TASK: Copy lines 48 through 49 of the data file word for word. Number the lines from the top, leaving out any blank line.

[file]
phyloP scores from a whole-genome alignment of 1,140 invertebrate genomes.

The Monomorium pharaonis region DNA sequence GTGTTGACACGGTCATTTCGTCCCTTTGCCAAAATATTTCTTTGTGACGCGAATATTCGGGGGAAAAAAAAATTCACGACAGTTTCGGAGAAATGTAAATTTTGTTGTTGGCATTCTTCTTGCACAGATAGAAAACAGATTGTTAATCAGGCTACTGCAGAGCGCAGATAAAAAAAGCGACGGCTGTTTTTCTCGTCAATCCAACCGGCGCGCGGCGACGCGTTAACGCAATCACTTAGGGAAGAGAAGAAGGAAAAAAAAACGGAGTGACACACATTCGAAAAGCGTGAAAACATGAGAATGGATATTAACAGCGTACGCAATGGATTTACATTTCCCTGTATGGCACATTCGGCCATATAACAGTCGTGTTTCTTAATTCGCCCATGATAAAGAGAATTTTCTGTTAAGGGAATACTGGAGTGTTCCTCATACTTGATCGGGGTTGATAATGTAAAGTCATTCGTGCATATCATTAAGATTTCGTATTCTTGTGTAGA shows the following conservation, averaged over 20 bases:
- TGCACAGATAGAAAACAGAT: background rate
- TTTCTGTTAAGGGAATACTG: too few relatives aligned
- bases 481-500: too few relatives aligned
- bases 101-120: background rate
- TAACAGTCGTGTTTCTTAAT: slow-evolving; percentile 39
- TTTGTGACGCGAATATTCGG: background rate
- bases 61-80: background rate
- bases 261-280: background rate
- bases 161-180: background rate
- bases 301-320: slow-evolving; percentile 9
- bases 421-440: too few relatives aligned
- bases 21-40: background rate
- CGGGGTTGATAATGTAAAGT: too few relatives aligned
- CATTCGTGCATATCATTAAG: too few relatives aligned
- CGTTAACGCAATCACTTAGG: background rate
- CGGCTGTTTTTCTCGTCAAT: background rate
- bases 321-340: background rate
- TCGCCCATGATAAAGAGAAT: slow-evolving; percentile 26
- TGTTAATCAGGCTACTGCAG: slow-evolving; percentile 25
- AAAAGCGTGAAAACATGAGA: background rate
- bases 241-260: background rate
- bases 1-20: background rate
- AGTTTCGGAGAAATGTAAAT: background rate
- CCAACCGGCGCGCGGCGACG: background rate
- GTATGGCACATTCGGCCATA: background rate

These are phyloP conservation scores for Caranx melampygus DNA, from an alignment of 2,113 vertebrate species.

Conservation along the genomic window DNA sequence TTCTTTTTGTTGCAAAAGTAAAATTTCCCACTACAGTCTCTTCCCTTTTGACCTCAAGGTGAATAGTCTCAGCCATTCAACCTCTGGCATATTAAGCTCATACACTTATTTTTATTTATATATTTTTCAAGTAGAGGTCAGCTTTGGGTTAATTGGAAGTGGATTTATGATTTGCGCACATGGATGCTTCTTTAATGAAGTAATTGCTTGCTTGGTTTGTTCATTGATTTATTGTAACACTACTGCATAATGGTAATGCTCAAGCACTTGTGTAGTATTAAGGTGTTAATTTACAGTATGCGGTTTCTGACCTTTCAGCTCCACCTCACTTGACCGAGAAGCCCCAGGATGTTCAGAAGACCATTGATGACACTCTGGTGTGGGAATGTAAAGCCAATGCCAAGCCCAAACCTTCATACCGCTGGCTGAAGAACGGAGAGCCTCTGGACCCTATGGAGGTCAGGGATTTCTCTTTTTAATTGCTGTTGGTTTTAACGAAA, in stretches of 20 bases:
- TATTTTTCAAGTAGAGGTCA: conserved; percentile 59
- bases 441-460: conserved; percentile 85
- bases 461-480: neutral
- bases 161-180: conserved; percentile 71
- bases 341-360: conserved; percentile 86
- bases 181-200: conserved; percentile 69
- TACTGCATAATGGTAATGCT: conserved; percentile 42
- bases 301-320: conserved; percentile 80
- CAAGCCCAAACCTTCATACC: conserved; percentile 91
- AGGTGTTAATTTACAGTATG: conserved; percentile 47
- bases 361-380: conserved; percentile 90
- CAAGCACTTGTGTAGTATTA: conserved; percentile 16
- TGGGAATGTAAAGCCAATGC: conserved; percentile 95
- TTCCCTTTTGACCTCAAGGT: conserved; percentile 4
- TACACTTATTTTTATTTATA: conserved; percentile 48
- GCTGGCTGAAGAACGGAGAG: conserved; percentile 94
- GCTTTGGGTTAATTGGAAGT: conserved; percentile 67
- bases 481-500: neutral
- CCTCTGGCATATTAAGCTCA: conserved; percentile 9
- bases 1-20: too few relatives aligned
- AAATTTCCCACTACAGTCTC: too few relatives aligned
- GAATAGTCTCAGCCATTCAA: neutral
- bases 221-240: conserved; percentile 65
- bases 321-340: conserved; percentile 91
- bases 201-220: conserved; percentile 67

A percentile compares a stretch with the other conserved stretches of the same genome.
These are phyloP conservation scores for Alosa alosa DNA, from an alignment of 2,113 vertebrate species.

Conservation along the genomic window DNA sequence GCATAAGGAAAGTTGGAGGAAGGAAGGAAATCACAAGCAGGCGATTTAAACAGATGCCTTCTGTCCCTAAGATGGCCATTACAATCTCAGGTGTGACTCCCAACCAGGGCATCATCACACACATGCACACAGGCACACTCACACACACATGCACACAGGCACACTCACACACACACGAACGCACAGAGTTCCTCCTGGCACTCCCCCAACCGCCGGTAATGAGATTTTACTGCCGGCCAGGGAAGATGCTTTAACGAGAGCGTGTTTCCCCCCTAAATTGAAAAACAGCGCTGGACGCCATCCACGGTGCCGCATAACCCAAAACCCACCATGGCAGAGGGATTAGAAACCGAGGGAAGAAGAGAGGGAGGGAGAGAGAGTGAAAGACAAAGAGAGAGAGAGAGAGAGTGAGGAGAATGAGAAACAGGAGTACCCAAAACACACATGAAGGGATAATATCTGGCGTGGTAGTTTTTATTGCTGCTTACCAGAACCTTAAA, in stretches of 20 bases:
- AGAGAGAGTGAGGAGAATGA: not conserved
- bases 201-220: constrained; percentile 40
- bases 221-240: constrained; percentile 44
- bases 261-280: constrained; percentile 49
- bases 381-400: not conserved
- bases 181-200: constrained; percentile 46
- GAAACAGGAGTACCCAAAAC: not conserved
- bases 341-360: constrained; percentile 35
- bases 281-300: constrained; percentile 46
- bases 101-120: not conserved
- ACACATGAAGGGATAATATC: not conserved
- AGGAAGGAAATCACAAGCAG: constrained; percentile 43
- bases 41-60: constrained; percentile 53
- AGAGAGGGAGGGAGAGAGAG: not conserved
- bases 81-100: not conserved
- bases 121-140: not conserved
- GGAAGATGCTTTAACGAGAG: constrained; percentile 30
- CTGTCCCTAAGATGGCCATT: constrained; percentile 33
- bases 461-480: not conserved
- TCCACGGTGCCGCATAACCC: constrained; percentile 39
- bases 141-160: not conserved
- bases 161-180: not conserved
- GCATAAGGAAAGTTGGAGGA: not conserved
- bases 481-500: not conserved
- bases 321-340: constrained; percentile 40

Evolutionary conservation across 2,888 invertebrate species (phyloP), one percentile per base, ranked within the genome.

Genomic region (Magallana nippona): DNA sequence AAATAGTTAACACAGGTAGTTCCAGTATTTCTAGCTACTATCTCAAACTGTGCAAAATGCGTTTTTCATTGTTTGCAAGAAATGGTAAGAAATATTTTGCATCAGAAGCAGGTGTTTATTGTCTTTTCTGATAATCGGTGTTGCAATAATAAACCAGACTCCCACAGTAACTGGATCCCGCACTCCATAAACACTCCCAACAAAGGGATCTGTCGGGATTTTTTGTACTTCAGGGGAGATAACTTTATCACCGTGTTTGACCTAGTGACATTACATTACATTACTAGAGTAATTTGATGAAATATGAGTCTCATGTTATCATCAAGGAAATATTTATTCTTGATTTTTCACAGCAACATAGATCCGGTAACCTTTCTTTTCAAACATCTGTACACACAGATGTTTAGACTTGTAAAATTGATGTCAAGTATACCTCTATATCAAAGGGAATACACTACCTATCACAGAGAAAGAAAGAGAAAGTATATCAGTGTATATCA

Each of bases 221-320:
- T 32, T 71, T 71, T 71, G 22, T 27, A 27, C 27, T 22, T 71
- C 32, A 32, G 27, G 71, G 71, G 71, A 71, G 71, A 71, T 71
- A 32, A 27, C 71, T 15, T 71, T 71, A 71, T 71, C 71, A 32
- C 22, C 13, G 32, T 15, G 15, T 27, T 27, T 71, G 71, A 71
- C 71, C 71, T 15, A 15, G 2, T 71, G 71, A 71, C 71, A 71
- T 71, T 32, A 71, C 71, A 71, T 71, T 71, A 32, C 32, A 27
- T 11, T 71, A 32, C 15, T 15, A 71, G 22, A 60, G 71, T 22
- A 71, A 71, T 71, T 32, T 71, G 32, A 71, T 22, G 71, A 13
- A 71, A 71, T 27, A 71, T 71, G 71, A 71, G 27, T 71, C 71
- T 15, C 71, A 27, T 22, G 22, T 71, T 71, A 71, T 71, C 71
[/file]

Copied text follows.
- CCTCTGGCATATTAAGCTCA: conserved; percentile 9
- bases 1-20: too few relatives aligned